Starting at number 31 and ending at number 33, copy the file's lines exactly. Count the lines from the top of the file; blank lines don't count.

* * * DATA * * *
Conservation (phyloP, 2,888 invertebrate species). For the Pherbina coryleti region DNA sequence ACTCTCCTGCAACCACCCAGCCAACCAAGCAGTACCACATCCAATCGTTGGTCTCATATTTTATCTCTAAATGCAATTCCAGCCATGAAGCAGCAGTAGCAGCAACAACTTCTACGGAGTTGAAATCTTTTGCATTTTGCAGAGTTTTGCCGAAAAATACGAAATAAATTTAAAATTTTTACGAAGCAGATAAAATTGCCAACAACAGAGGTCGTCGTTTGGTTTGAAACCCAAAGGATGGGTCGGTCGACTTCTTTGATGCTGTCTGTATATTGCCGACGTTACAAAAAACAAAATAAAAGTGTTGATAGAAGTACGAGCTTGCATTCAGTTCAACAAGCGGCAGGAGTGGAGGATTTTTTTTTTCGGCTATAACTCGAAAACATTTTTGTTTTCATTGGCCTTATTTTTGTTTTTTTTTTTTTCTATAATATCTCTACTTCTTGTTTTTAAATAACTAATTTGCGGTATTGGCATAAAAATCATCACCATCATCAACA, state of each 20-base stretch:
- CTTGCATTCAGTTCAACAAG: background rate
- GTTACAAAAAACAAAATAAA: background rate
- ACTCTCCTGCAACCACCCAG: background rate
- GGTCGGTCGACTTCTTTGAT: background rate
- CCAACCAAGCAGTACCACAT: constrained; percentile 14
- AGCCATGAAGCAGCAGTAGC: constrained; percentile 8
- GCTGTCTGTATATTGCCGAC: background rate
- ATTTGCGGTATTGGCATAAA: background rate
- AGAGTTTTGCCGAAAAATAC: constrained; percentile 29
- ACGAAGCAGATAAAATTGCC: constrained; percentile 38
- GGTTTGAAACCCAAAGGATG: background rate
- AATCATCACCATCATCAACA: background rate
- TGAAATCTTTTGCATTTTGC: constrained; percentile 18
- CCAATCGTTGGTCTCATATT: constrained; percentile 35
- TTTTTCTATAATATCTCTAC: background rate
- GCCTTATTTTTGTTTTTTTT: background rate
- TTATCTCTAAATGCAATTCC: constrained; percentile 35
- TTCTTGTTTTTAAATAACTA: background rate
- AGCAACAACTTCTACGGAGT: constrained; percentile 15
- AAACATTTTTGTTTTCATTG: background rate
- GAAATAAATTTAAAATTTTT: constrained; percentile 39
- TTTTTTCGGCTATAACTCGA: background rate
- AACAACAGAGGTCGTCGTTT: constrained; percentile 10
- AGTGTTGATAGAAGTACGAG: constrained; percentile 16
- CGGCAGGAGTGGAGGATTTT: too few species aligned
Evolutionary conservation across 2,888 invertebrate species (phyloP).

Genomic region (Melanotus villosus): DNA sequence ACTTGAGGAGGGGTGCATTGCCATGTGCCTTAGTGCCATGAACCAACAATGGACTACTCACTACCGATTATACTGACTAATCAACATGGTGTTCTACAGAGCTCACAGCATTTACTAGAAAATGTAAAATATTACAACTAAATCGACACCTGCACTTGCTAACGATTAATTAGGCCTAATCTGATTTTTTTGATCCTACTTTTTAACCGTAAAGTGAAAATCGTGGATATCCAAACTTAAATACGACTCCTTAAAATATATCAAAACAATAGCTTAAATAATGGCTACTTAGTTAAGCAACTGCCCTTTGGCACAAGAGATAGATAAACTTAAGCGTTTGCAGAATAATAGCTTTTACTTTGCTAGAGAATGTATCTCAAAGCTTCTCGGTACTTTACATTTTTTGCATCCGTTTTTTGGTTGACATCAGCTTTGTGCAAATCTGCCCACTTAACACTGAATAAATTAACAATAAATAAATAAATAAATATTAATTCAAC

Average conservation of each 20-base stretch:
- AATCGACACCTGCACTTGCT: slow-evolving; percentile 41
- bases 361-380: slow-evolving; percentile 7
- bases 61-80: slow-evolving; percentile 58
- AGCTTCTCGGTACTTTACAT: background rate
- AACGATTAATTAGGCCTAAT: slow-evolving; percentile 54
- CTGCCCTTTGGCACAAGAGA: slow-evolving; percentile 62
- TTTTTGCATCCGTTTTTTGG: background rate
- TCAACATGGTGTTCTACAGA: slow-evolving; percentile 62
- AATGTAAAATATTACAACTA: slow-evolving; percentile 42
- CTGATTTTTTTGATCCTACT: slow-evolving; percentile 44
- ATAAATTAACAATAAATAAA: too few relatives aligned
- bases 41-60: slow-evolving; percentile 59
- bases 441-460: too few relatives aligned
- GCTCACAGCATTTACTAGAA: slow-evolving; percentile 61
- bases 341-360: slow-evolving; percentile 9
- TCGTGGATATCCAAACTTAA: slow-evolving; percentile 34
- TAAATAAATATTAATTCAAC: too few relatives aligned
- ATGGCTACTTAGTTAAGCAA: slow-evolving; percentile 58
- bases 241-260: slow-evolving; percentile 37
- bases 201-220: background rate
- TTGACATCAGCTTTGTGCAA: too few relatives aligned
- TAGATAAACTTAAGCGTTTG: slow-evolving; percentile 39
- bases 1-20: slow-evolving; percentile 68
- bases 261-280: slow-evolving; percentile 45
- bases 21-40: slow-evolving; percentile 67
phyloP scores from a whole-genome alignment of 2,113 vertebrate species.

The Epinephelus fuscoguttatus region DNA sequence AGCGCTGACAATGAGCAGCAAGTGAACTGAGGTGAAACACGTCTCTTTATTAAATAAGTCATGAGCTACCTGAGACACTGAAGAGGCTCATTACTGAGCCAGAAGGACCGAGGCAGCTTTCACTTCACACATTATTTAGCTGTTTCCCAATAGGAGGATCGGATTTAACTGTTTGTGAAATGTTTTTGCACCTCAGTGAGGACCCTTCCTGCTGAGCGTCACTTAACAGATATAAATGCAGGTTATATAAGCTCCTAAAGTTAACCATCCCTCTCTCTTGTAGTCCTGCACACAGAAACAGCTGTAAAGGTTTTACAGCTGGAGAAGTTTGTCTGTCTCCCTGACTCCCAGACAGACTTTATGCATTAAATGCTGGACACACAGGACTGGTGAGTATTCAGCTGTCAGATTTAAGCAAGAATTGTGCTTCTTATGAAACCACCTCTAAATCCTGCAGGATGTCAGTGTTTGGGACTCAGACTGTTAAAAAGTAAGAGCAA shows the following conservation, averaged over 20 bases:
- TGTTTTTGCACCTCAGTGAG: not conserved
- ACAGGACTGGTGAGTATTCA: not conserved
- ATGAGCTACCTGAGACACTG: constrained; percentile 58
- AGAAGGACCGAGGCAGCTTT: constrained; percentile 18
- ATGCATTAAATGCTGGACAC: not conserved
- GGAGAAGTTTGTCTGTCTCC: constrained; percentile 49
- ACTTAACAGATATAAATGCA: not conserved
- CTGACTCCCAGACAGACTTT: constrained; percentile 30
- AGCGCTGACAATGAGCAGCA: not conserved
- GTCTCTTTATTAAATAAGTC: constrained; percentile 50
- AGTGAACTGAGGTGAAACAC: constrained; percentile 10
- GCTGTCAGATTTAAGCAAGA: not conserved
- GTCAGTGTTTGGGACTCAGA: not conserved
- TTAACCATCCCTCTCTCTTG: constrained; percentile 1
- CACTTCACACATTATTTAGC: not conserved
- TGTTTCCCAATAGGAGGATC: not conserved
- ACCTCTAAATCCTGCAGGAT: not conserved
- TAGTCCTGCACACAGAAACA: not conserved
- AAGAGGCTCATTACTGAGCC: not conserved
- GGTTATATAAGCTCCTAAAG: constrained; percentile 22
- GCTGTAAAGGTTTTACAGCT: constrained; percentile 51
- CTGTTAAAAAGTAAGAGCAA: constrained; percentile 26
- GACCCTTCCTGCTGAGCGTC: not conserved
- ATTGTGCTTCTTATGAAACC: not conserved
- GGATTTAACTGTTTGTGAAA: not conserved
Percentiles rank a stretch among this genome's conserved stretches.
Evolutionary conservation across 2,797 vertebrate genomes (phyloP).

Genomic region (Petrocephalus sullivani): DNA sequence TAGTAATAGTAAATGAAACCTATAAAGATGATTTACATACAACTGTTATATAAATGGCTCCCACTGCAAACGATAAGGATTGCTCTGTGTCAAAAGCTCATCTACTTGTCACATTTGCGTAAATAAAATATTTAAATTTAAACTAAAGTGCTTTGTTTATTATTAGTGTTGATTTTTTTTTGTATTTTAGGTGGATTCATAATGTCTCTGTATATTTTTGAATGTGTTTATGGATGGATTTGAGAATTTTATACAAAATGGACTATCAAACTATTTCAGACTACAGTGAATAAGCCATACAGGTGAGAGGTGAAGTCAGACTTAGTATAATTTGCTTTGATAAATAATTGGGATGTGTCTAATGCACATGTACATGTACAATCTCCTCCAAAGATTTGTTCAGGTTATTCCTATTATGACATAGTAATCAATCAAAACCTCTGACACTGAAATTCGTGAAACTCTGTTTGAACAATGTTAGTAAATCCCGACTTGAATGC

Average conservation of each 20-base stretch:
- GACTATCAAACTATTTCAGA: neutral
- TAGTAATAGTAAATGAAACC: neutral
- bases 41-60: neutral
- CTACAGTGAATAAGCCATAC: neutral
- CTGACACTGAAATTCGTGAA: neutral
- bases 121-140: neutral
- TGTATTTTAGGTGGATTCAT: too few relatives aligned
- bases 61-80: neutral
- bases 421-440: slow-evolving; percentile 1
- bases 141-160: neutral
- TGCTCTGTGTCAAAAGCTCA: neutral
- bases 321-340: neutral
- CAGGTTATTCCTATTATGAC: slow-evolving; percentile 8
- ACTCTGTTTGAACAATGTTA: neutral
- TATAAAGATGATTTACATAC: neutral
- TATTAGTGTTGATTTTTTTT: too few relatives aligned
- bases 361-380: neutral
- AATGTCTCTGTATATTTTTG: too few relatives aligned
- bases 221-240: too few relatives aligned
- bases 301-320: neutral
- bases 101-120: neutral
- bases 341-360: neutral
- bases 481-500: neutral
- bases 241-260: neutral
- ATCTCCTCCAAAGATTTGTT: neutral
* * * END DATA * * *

- bases 361-380: slow-evolving; percentile 7
- bases 61-80: slow-evolving; percentile 58
- AGCTTCTCGGTACTTTACAT: background rate